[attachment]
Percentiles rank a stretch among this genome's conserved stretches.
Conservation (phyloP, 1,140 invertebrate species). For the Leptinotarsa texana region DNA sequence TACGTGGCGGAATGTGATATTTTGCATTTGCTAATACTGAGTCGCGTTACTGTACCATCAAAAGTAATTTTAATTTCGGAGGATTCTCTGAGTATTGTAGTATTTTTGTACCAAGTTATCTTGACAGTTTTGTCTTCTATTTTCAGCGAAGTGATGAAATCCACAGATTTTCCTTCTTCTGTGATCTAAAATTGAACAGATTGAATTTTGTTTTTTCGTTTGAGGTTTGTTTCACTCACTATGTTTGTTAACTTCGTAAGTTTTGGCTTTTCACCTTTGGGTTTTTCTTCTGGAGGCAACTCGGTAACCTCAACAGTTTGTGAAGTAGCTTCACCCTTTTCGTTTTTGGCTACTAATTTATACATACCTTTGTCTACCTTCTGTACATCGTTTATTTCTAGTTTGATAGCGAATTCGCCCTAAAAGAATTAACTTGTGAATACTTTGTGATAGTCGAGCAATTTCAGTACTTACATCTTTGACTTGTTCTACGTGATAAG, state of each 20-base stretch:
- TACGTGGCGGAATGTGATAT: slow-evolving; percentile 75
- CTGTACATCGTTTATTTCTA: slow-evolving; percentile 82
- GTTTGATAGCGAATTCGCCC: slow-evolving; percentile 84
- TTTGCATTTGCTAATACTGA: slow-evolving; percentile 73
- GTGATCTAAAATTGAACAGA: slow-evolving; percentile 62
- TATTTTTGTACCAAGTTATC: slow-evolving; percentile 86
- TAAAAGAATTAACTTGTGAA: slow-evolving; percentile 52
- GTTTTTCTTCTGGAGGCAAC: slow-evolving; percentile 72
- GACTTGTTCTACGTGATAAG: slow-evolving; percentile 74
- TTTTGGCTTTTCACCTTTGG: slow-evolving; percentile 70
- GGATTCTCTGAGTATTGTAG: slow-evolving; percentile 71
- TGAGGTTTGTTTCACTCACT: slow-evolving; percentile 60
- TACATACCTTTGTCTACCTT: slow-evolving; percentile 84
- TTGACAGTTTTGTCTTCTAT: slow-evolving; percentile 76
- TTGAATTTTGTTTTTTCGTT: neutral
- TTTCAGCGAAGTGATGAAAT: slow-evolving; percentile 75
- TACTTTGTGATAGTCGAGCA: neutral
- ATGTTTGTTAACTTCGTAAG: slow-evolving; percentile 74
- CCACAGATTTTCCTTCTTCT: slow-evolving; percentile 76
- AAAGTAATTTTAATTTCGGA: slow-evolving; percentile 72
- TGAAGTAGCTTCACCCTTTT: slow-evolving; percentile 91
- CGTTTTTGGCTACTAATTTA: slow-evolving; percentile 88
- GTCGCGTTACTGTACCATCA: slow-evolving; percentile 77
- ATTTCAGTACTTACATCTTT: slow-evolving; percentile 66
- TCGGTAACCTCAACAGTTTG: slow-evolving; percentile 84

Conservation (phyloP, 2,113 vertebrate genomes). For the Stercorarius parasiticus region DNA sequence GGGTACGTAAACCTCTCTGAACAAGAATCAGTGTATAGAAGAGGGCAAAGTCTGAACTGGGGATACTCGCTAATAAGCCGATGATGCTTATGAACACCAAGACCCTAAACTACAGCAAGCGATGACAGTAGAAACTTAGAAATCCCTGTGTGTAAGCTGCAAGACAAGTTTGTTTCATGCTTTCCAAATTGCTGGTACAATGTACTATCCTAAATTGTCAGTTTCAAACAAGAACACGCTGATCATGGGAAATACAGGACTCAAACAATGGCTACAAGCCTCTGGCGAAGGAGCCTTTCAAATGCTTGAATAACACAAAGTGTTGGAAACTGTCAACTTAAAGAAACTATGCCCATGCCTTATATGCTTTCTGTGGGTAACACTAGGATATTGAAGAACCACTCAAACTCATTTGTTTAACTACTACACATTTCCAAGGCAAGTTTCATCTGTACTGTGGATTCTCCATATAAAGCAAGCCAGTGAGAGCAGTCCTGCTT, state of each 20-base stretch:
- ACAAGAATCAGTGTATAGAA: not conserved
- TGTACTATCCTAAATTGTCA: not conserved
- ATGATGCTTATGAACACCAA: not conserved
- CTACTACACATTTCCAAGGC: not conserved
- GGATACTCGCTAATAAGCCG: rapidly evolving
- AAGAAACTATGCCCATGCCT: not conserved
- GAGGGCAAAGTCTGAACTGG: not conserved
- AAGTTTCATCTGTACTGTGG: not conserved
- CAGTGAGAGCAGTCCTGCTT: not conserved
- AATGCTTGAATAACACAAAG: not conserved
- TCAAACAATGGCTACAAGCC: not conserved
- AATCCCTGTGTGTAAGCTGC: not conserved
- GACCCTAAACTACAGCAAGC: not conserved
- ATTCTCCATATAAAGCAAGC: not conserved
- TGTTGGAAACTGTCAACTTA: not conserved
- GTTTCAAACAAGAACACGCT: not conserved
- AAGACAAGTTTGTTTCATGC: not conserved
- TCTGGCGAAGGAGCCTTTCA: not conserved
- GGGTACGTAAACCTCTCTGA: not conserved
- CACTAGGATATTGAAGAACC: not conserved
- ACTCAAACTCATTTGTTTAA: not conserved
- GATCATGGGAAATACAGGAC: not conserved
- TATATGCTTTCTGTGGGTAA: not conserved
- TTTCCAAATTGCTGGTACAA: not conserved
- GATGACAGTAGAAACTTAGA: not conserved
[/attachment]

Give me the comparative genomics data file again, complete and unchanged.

Percentiles rank a stretch among this genome's conserved stretches.
Conservation (phyloP, 1,140 invertebrate species). For the Leptinotarsa texana region DNA sequence TACGTGGCGGAATGTGATATTTTGCATTTGCTAATACTGAGTCGCGTTACTGTACCATCAAAAGTAATTTTAATTTCGGAGGATTCTCTGAGTATTGTAGTATTTTTGTACCAAGTTATCTTGACAGTTTTGTCTTCTATTTTCAGCGAAGTGATGAAATCCACAGATTTTCCTTCTTCTGTGATCTAAAATTGAACAGATTGAATTTTGTTTTTTCGTTTGAGGTTTGTTTCACTCACTATGTTTGTTAACTTCGTAAGTTTTGGCTTTTCACCTTTGGGTTTTTCTTCTGGAGGCAACTCGGTAACCTCAACAGTTTGTGAAGTAGCTTCACCCTTTTCGTTTTTGGCTACTAATTTATACATACCTTTGTCTACCTTCTGTACATCGTTTATTTCTAGTTTGATAGCGAATTCGCCCTAAAAGAATTAACTTGTGAATACTTTGTGATAGTCGAGCAATTTCAGTACTTACATCTTTGACTTGTTCTACGTGATAAG, state of each 20-base stretch:
- TACGTGGCGGAATGTGATAT: slow-evolving; percentile 75
- CTGTACATCGTTTATTTCTA: slow-evolving; percentile 82
- GTTTGATAGCGAATTCGCCC: slow-evolving; percentile 84
- TTTGCATTTGCTAATACTGA: slow-evolving; percentile 73
- GTGATCTAAAATTGAACAGA: slow-evolving; percentile 62
- TATTTTTGTACCAAGTTATC: slow-evolving; percentile 86
- TAAAAGAATTAACTTGTGAA: slow-evolving; percentile 52
- GTTTTTCTTCTGGAGGCAAC: slow-evolving; percentile 72
- GACTTGTTCTACGTGATAAG: slow-evolving; percentile 74
- TTTTGGCTTTTCACCTTTGG: slow-evolving; percentile 70
- GGATTCTCTGAGTATTGTAG: slow-evolving; percentile 71
- TGAGGTTTGTTTCACTCACT: slow-evolving; percentile 60
- TACATACCTTTGTCTACCTT: slow-evolving; percentile 84
- TTGACAGTTTTGTCTTCTAT: slow-evolving; percentile 76
- TTGAATTTTGTTTTTTCGTT: neutral
- TTTCAGCGAAGTGATGAAAT: slow-evolving; percentile 75
- TACTTTGTGATAGTCGAGCA: neutral
- ATGTTTGTTAACTTCGTAAG: slow-evolving; percentile 74
- CCACAGATTTTCCTTCTTCT: slow-evolving; percentile 76
- AAAGTAATTTTAATTTCGGA: slow-evolving; percentile 72
- TGAAGTAGCTTCACCCTTTT: slow-evolving; percentile 91
- CGTTTTTGGCTACTAATTTA: slow-evolving; percentile 88
- GTCGCGTTACTGTACCATCA: slow-evolving; percentile 77
- ATTTCAGTACTTACATCTTT: slow-evolving; percentile 66
- TCGGTAACCTCAACAGTTTG: slow-evolving; percentile 84

Conservation (phyloP, 2,113 vertebrate genomes). For the Stercorarius parasiticus region DNA sequence GGGTACGTAAACCTCTCTGAACAAGAATCAGTGTATAGAAGAGGGCAAAGTCTGAACTGGGGATACTCGCTAATAAGCCGATGATGCTTATGAACACCAAGACCCTAAACTACAGCAAGCGATGACAGTAGAAACTTAGAAATCCCTGTGTGTAAGCTGCAAGACAAGTTTGTTTCATGCTTTCCAAATTGCTGGTACAATGTACTATCCTAAATTGTCAGTTTCAAACAAGAACACGCTGATCATGGGAAATACAGGACTCAAACAATGGCTACAAGCCTCTGGCGAAGGAGCCTTTCAAATGCTTGAATAACACAAAGTGTTGGAAACTGTCAACTTAAAGAAACTATGCCCATGCCTTATATGCTTTCTGTGGGTAACACTAGGATATTGAAGAACCACTCAAACTCATTTGTTTAACTACTACACATTTCCAAGGCAAGTTTCATCTGTACTGTGGATTCTCCATATAAAGCAAGCCAGTGAGAGCAGTCCTGCTT, state of each 20-base stretch:
- ACAAGAATCAGTGTATAGAA: not conserved
- TGTACTATCCTAAATTGTCA: not conserved
- ATGATGCTTATGAACACCAA: not conserved
- CTACTACACATTTCCAAGGC: not conserved
- GGATACTCGCTAATAAGCCG: rapidly evolving
- AAGAAACTATGCCCATGCCT: not conserved
- GAGGGCAAAGTCTGAACTGG: not conserved
- AAGTTTCATCTGTACTGTGG: not conserved
- CAGTGAGAGCAGTCCTGCTT: not conserved
- AATGCTTGAATAACACAAAG: not conserved
- TCAAACAATGGCTACAAGCC: not conserved
- AATCCCTGTGTGTAAGCTGC: not conserved
- GACCCTAAACTACAGCAAGC: not conserved
- ATTCTCCATATAAAGCAAGC: not conserved
- TGTTGGAAACTGTCAACTTA: not conserved
- GTTTCAAACAAGAACACGCT: not conserved
- AAGACAAGTTTGTTTCATGC: not conserved
- TCTGGCGAAGGAGCCTTTCA: not conserved
- GGGTACGTAAACCTCTCTGA: not conserved
- CACTAGGATATTGAAGAACC: not conserved
- ACTCAAACTCATTTGTTTAA: not conserved
- GATCATGGGAAATACAGGAC: not conserved
- TATATGCTTTCTGTGGGTAA: not conserved
- TTTCCAAATTGCTGGTACAA: not conserved
- GATGACAGTAGAAACTTAGA: not conserved